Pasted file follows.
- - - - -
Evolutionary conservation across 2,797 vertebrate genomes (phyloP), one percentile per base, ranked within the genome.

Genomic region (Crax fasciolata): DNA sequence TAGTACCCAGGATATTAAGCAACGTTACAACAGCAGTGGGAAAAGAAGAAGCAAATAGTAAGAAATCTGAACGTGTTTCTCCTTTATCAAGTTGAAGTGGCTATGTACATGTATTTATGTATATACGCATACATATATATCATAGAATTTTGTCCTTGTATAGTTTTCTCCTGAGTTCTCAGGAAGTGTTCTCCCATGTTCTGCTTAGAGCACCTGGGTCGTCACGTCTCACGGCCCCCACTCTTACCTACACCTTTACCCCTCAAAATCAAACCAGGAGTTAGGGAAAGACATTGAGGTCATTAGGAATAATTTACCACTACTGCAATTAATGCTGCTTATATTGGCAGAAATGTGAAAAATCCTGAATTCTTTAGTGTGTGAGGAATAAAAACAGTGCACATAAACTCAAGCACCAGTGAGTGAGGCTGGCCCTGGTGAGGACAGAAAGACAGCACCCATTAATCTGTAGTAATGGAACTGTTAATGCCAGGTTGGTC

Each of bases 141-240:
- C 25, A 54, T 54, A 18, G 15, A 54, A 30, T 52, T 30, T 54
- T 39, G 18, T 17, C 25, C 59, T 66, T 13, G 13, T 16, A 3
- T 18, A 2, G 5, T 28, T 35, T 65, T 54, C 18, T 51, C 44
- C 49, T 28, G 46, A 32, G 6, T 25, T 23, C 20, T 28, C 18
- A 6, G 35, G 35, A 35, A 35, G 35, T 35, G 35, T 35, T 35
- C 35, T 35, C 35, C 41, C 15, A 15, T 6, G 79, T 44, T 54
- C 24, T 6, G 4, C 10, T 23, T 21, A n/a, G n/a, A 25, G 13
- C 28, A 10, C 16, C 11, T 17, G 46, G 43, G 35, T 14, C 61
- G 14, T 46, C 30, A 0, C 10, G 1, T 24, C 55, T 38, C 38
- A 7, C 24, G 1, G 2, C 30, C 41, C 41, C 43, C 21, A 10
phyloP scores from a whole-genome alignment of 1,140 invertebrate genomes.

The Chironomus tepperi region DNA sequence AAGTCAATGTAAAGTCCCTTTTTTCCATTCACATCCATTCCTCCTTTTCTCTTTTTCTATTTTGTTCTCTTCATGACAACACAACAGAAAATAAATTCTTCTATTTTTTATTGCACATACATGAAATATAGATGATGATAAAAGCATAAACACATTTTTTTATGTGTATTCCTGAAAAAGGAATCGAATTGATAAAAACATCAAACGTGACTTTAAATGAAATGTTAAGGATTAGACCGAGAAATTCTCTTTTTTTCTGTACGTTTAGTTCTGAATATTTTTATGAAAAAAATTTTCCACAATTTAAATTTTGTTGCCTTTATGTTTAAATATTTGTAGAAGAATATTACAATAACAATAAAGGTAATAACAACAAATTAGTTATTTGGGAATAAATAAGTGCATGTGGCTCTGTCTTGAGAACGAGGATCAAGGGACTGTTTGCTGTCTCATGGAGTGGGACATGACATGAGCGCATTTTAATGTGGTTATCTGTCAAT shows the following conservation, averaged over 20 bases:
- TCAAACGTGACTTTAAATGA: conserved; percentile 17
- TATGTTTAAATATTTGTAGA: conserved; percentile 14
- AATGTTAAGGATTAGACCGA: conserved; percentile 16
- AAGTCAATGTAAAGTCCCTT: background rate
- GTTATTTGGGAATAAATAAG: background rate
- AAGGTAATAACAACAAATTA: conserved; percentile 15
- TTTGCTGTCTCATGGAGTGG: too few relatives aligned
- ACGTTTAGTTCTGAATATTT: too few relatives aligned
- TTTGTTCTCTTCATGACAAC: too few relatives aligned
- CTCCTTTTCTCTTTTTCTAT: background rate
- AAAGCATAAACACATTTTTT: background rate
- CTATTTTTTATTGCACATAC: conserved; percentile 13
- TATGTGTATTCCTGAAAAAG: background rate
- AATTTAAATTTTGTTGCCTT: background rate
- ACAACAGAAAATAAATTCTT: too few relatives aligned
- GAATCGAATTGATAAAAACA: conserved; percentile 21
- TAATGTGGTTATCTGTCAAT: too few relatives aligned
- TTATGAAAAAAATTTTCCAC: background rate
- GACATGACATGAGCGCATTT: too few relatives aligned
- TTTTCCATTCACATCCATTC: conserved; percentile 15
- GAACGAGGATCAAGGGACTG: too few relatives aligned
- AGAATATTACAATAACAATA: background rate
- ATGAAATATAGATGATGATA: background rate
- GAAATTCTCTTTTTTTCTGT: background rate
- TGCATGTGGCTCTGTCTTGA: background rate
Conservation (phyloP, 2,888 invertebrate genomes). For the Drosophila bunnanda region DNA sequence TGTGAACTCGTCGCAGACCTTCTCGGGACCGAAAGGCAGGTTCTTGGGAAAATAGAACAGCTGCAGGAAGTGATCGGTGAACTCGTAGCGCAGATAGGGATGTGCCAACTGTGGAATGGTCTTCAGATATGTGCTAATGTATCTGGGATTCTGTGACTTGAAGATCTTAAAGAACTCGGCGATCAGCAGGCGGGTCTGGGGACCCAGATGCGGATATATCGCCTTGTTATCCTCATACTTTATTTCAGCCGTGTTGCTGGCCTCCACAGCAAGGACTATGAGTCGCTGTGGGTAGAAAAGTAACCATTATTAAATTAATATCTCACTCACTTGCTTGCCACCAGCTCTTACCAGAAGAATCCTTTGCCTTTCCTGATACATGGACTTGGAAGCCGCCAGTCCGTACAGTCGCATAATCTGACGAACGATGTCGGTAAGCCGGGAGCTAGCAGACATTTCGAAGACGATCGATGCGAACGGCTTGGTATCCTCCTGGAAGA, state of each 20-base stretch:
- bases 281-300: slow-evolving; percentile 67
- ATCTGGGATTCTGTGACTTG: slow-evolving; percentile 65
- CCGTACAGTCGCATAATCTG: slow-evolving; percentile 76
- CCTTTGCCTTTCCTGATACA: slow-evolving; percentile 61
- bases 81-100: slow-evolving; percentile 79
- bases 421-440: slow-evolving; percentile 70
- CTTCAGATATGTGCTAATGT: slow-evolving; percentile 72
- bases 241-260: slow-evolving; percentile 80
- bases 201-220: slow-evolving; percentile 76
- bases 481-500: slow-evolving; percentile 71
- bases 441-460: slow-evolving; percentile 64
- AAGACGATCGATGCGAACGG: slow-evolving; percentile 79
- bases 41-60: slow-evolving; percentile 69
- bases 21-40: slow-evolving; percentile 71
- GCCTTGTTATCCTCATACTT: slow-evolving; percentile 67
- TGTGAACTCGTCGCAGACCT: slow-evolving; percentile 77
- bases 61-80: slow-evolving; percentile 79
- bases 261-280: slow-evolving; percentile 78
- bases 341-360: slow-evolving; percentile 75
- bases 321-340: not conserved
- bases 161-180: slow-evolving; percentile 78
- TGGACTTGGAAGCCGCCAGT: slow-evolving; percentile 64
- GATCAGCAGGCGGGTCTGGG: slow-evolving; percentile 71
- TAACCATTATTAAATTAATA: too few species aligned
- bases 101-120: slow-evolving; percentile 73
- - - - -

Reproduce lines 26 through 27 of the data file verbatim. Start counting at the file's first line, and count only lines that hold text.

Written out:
- AAAGCATAAACACATTTTTT: background rate
- CTATTTTTTATTGCACATAC: conserved; percentile 13